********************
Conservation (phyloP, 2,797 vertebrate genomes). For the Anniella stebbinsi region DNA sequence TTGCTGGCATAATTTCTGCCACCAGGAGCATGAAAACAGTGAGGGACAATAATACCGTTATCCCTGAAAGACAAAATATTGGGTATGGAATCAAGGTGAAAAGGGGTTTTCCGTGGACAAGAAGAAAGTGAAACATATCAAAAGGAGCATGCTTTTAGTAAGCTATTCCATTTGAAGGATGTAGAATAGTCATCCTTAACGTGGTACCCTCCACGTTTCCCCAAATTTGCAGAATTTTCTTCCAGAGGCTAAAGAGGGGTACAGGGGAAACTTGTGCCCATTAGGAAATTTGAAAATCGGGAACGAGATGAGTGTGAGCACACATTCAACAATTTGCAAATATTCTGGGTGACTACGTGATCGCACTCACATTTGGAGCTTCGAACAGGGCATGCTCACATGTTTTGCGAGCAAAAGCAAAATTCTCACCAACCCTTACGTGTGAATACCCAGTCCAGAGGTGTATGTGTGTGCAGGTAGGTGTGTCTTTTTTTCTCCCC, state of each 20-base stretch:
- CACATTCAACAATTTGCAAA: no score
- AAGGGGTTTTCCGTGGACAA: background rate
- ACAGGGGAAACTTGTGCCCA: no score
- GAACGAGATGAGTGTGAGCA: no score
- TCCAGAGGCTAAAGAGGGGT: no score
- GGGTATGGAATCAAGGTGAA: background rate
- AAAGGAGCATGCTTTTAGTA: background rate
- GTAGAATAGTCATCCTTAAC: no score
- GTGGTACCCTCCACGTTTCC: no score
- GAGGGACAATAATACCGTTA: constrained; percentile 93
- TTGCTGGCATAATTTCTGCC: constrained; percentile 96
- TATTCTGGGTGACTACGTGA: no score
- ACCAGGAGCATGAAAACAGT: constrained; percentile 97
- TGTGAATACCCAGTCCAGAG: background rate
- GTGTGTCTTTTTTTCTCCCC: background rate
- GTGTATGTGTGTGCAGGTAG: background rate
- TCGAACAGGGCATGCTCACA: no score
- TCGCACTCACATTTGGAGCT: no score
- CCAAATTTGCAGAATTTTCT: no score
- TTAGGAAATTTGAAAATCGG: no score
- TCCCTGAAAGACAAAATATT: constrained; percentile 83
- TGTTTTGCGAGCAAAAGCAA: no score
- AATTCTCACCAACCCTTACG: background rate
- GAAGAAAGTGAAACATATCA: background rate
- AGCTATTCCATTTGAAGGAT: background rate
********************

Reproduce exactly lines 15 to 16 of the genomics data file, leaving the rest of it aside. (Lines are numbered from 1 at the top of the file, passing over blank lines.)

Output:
- TGTGAATACCCAGTCCAGAG: background rate
- GTGTGTCTTTTTTTCTCCCC: background rate